Turns out there’s ANOTHER story in the Talmud about a rabbi staying up studying until his students come in to tell him it’s time for the morning Shema, but this one is very different. It’s Bar Yochai, a figure associated with mysticism / proto-Kabbalah. He’s just generically studying Torah, not specifically the Exodus story. He’s alone, not with peers. And when his students come in, he says that studying Torah takes precedence over anything else, so he’s not going to come say the Shema with them, even though it’s an obligatory commandment.
This is part of a broader disagreement between Bar Yochai and the other rabbis.
Another instance of the same disagreement:
Most of the Rabbis think that the commandment to attend to Torah (the teachings of Moses) all day means that if e.g. you’re planting your crops, figure out how to do that in a Torah-ish way. Bar Yochai says you should literally just sit studying Torah, and if you do that well enough, gentiles will show up and plant your crops for you as a reward. So, Bar Yochai and his students tried it his way, and the other rabbis and their students tried it their way. And, empirically, Bar Yochai turned out to be mistaken. He got magic powers (the Talmud is very clear on this point), but his crops failed because he … didn’t plant or harvest them.
Basically he prioritized inner work over everything else, assuming that it’s high enough leverage that other stuff would take care of itself, and the other rabbis thought that this stuff doesn’t work outside the context of a community operating with some sort of synchronization, or outside the context of the mundane activities of life.
It’s not hard to see why (a) the Talmud says that if there’s any other school of thought available, never go with Bar Yochai’s opinion on a legal matter, but also (b) the kabbalists saw him as an intellectual precursor.
So, linking this back to the underlying problem—describing the stories is OK, making inferences about them sort of registers as a kind of storytelling that can be fun/interesting, but my dad just can’t engage with the idea that there’s a fact of the matter about what these people were talking *about*, separate from what they explicitly said, and talk about kabbalah as political theory of change with concrete mundane implications.
I’d just talked with my mom a bunch about her adult ESL students—some of them are “unmotivated” and she’d recently realized it’s in part because some are coerced to show up lest they lose their visas. I pointed out that she could just negotiate directly with them to work out a solution that allows the ones who want to learn to not be distracted, and that she’s not morally obliged to force the ones who aren’t interested in the class to pretend they are.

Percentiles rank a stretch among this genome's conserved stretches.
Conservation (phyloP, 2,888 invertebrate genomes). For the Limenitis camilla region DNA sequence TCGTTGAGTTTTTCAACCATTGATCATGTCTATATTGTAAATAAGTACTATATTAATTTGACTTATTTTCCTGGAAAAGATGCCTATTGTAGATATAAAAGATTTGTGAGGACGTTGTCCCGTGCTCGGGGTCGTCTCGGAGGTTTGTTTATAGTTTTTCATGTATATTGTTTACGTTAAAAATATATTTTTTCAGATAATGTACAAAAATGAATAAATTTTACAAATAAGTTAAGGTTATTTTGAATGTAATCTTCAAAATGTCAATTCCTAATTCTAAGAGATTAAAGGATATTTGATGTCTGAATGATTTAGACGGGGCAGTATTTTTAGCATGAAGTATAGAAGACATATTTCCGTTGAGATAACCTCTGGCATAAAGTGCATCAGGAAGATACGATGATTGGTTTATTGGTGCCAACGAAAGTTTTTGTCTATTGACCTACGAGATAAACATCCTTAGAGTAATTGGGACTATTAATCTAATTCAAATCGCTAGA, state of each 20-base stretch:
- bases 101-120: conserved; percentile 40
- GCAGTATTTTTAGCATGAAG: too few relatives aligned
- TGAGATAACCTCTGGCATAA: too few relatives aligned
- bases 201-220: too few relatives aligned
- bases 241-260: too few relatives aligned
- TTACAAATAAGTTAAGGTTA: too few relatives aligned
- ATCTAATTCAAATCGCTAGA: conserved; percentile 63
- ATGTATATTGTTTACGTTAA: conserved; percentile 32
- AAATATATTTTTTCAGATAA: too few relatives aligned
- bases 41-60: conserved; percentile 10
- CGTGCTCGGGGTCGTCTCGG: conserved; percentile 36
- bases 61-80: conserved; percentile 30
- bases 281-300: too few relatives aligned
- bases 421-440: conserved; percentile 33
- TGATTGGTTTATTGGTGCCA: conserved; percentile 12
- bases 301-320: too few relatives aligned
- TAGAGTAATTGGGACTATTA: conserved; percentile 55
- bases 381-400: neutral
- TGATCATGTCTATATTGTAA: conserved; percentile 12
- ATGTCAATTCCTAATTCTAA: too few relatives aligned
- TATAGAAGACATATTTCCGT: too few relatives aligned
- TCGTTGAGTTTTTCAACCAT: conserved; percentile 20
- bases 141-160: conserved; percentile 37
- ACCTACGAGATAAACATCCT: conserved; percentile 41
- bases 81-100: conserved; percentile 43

Then at 2nd seder a friend’s father was talking with her about this, and as soon as he heard about the symptoms, he declared that she should set a firm boundary so that students that e.g. after n minutes the door of the classroom is locked and students who are too late are absent, that her first obligation is to her contract as a teacher, etc. And he basically just couldn’t hear or wasn’t interested in the fact that some of the students were under coercion, didn’t seem to think that fact was morally relevant at all.
(None of these examples is hugely persuasive on their own, but each of them caused a long pattern of similar things to click).
When I pointed out that my mom wasn’t morally obliged to collaborate with ICE he just denied that this had anything to do with what he was saying, without offering an argument.
Same night, different incident.
My friend (the son of the guy from story 2) asked me how Pittsburgh was.
I responded with the following analogy:
While in Berkeley, it’s like I was living on the first-class deck of the Titanic. In the distance, I can see the ship heading towards an iceberg. Meanwhile, all the first-class passengers are obsessed with scheming about how to become the captain, or otherwise take over the ship and get the nice staterooms and privileges.
I’m concerned with steering the ship to safety, but when I find people rallying around the stated intent to steer the ship to safety, they’re mostly just another faction trying to take over the ship. I try to persuade individuals that ACTUALLY navigating is object-level important even though it doesn’t affect anything in our immediate concrete environment, but this just seems to people like a weird bank-shot attempt to gain status by dominating the “steer the ship to safety” faction.